Sharp increases in both the CPI and the prime interest rate during the past year have led to a significant jump in mortgage repayments, making tracks that were considered attractive in the past less attractive today, and vice versa. Mortgage experts gave Buyitinisrael some recommendations for those who are taking or refinancing a mortgage today with some special tips for foreign buyers.
A 4.6% increase in the Consumer Price Index (CPI) over the past year and huge jumps in the prime interest rate, which now stands at 6.25%, have led to significant increases in monthly mortgage repayments which continue to rise almost every month. To put it differently, the monthly repayment on an average mortgage has risen by more than 1,000 shekels within a year, and no one knows where this will end.
For those purchasing an apartment, taking out a mortgage has become significantly more costly and more complex than in the past. In order to know how to deal with the new reality and figure out the desired mortgage mix in these turbulent times, Buyitinisrael spoke with Aaron Krasner, a seasoned mortgage consultant and owner of Anglo Mortgages.
It is important to note that the information provided is based on the advisor’s assessment and opinion, and does not constitute a substitute for individual consultation.
Buyitinisrael: Do you agree that buyers should take into account that the sharp increases in the interest rate of the past year may continue in the coming months or even years?
Aaron Krasner: Newly trained doctors are told ‘first do no harm’ and in the world of Israeli real estate and mortgages I give similar advice – ‘First worry about it getting worse’. Don’t wait for the market to get better if you can’t live with the consequences of it getting worse.
Countless times over the years I have heard potential buyers choosing to sit on the sidelines because real estate prices were too high. They felt they were overpaying at current values and hoped prices would come down. But they didn’t appreciate the fact that what’s manageable today may become totally unaffordable in the near future if prices go up. By speculating that they could get a better price in a year they were inadvertently taking a gamble on ever being able to buy the home of their dreams.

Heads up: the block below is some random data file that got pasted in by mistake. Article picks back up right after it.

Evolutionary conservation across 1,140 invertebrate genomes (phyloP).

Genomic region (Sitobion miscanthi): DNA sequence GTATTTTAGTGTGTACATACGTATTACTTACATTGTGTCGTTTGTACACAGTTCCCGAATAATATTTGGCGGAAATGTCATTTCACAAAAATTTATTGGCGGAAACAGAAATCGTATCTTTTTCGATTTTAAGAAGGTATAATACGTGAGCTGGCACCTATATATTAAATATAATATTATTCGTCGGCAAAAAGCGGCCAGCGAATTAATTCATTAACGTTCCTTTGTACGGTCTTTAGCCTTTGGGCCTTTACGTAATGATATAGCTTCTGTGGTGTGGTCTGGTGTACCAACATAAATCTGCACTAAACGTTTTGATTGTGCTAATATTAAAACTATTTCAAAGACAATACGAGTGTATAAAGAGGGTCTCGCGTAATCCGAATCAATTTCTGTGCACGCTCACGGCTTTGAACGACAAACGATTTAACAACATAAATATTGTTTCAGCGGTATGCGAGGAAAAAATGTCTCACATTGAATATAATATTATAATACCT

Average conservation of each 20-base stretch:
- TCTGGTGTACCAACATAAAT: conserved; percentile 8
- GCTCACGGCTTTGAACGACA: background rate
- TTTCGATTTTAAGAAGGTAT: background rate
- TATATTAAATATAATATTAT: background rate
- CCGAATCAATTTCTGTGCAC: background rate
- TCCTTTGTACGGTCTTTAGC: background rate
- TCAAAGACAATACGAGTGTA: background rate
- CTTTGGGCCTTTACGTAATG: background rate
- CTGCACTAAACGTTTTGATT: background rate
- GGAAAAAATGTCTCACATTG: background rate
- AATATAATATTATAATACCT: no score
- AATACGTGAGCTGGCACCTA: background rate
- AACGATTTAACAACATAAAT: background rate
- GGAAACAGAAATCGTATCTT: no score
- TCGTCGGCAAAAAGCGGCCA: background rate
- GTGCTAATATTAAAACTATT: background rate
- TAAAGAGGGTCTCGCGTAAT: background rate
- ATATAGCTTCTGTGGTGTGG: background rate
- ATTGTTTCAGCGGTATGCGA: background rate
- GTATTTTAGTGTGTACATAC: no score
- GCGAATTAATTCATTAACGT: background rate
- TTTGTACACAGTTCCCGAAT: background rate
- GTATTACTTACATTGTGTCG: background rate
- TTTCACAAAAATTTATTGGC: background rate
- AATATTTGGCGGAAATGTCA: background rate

The same risk calculations apply to interest rates. If you can’t afford today’s high rates then don’t take such a large loan. But if you can afford today’s monthly repayment but will struggle if it gets any higher, then don’t wait for rates to drop – remember that they could always go in the wrong direction and price you out of the market”.
Buyitinisrael: So, what is your advice for a recommended mortgage mix?
Aaron Krasner: Variable rates have the advantage of potentially dropping in the near future, but they are expensive today at over 6%, and the risk of rate increases over the next 5 years is still significant, despite a general sentiment that rates will come back down again in the next few years.
Instead of the expensive and risky variable mortgage rate, I recommend looking at a semi-fixed (mishtana) option. This option fixes the interest rate for five-year intervals and is available today at around 4.5-5%. At the end of the five-year period, this can be refinanced with no pre-payment penalty, and even a refinance in the middle of the five years carried quite a low risk of significant penalty.
With a mixture of fully-fixed and semi-fixed rates, you have a stable monthly repayment for the next 5 years, with the potential to refinance into variable rates if the situation improves.
Buyitinisrael: What do you recommend to foreign buyers who are taking a mortgage?
Aaron Krasner: If you are a buyer from abroad the good news is that the size of your down payment has grown significantly because of the weakening of the shekel. From a low of around 3.12 in 2022, the dollar has been trading recently above 3.7 – that’s a 20% increase!
Israeli first-time buyers can get up to 75% financing from a mortgage lender, but foreign residents are capped at 50%. If you are planning on buying now and making aliyah within 18 months, there are multiple ways to get the bank to agree to finance your purchase at a 75% loan-to-value ratio. And even if Aliyah is still a distant dream, there are multiple creative ways of attaining significantly more than 50% financing.
Other senior mortgage advisers we spoke with also described the non-linked variable rate as a hit of the period and recommended increasing it to 50% of the total loan. Another recommendation, which some may find somewhat surprising, is not to abandon the prime track entirely. This is partly because its costs today are reasonable relative to the alternatives and also because of the prevailing opinion in the industry, that during 2024 interest rates are expected to begin to decline, albeit gradually. Accordingly, prime borrowers will benefit from this.
In any case, it is important to remember that even if mortgage terms today look much less attractive than in the past decade when the interest rate was close to zero, they are still significantly better than they were twenty years ago when the Bank of Israel interest rate crossed 10%. Thus, from a historical perspective, loan terms today are average.
Finally, Krasner sums it up by saying “Don’t forget that you are buying your home in Israel, maybe even your dream home. So this is not just a financial investment, it’s a life-changing opportunity”.
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